08 July 2005

Trevor Taylor - up tarring the roof

Thankfully, Trevor Taylor came down off the roof and took some time to call Bill Rowe on Crap Talk, the afternoon call-in show on VOCM.

That is a tongue-in-cheek reference to his opening comments about trying to re-shingle the roof and repair the eaves on his mother's house. When my grandmother was ticked off with someone repeatedly asking where so-and-so was, she'd always say he was up tarring the roof. With some of the tired voices from the past calling open line shows altely, I wish some of them were actually up tarring a roof.

As busily as I was trying to scribble down notes, I finally just stopped and listened to his frank comments on the issues in the fishery and current government policy. It was such a broad swath of topics that there was no way to keep up with him.

If people actually listened to what he is saying, they'd understand he is probably one of the best fisheries minister the province has ever had. There are no illusions clouding his judgment. Taylor speaks with a lifetime of knowledge about the fishery and it shows. He is genuine and sincere.

As Trevor climbs back out on the ledge to fix the eave he should consider pulling together a bunch of people for an informal brain-storming session on the future of the province's fisheries. Rather than go through the usual dog-and-pony shows of Royal Commissions or public consultations, maybe Trevor would call a few people who normally don't get called. ignore the tired voices and let them shingle the tumble-down shacks of their worn-out complaining. Maybe he could call a few people who usually never discuss fisheries issues but who might just have some creative ideas.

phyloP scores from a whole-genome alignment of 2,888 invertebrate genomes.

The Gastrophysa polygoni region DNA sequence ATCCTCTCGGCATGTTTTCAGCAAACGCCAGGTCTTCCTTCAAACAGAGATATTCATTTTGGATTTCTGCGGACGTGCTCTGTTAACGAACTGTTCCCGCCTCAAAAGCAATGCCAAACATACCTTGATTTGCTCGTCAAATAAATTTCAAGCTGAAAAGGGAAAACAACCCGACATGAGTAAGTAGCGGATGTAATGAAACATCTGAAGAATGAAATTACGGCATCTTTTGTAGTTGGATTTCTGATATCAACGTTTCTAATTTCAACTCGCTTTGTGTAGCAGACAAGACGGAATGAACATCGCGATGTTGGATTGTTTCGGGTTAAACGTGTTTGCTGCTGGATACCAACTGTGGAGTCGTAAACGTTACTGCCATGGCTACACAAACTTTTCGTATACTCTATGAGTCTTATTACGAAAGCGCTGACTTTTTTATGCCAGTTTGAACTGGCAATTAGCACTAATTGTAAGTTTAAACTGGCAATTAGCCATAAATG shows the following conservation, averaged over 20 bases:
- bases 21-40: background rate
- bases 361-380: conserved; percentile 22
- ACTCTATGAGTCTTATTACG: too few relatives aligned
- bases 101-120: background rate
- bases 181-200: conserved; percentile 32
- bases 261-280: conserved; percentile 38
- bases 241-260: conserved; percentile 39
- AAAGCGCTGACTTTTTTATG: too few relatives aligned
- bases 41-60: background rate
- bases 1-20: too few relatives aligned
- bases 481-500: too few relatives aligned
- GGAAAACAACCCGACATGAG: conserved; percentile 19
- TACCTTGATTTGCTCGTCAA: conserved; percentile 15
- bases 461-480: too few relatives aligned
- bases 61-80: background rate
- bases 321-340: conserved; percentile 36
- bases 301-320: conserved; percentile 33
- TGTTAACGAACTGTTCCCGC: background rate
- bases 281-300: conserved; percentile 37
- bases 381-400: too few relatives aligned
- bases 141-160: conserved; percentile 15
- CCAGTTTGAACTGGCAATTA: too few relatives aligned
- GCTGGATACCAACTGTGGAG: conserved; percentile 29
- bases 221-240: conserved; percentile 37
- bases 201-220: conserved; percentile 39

Give them a hammer, a pile of shingles and some nails.

Then get to work.

Have a chat in the summer sunshine and chew over what is going on and more importantly where we need to go with the fishery in the province.

My morning e-mailer noted that we can't have a fisheries policy here, just a fish processing policy.

I disagree.

I am firmly convinced that if we brought the right people together, we can find a new fisheries policy that would change Trevor's life for the better and put something on paper that federal fish minister Geoff Regan couldn't ignore.

The worst that will happen is that the province will be right where it is now and a couple of the helpers will wind up with a skill to fall back on in hard times.

The best is that we might actually be able to bring about some fundamental and meaningful changes to the benefit of everyone in the province. Taylor is the kind of guy who could not only bring together the right people; he could also persuade people to give the group's ideas a try.

At the very least, his mom would have a roof that isn't shingled with the best of intentions.